Cabin & Comfort
The big upgrade for 2009 was the Compass’s interior, which received improved materials and refreshed design, both of which have been well-received. It also seems as though fit and finish have been improved, as the overall construction of the Compass’s new interior just feels more solid and refined.
Controls and gauges are intuitive and easy to both reach and read. A clever option is found in the trunk speakers, which can be flipped up and faced out when the gate is open. This will work well for tailgating or picnicking, although the Caliber’s chilled glovebox hasn’t been retained. So much for gas-station sushi.
While there is ample head and legroom front and back, some reviewers have found difficulty in locating a comfortable seating position for driving, even with the taller, height-adjustable driver’s seat. As with the Commander, too low, too flat seat cushions in the rear make anything longer than short trips tiring, and the Compass’s narrow rear doors inhibit exit and entry. Visibility is also a problem, due to thick roof pillars and tall headrests.
The Sport comes standard with a telescoping steering wheel, AM/FM/CD stereo with MP3 connection, temperature indicator, and front bucket cloth seats. Limiteds add power heated leather seats, a leather-wrapped steering wheel with audio controls, cruise, power mirrors, windows, and doors, remote keyless entry, an upgraded sound system, privacy glass, and more.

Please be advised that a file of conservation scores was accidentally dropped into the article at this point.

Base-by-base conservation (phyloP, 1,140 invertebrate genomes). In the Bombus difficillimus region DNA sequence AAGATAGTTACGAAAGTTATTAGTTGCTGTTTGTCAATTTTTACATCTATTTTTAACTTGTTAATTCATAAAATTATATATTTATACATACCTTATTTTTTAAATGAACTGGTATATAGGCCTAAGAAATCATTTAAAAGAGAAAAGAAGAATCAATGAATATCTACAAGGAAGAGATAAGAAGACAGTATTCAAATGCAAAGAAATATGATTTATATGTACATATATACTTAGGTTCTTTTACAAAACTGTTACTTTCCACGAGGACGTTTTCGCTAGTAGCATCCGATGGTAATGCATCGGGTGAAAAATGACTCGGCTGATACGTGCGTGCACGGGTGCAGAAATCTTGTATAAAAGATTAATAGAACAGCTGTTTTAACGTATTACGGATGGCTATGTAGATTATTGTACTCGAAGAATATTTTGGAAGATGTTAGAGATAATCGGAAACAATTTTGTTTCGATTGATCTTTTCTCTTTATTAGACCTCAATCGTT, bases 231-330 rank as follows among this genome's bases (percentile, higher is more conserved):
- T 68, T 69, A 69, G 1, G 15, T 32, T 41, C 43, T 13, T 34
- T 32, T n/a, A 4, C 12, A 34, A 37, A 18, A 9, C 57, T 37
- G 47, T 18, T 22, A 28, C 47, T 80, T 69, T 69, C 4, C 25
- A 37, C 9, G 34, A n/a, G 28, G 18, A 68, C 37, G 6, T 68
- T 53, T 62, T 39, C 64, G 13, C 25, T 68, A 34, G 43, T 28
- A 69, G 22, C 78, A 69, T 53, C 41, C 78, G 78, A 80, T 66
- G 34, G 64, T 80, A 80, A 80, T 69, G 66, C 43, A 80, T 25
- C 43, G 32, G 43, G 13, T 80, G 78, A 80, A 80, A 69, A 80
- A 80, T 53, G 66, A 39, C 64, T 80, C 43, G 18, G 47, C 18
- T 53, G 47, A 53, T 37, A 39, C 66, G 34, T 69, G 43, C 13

The Compass comes standard with dual front and curtain side airbags, antilock four-wheel disc brakes with brake assist, anti-skid, traction control, and a tire pressure warning system. The NHTSA awarded the Compass four stars in all tests excluding side impacts for the driver and rear passenger, which both received five stars.
What Owners Think
Many owners have been perplexed by the Compass, which seems to be a jack of all trades and master of none - for instance, a low-range gear for off-roading in a vehicle with clearance too low to do any real off-roading. While the interior upgrades have been desired since the vehicle's introduction, they will do little to fix the visibility or comfort problems that make long-distance driving a chore. Still, the comfortable suspension and neutral steering do add to ride enjoyment.
A CarGurus contributor since 2008, Michael started his career writing about cars with the SCCA - winning awards during his time as editor of Top End magazine. Since then, his journalistic travels have taken him from NY to Boston to CA, completing a cross-country tour on a restored vintage Suzuki. While his preference is for fine German automobiles - and the extra leg room they so often afford - his first automobile memories center around impromptu Mustang vs. Corvette races down the local highway, in the backseat of his father's latest acquisition.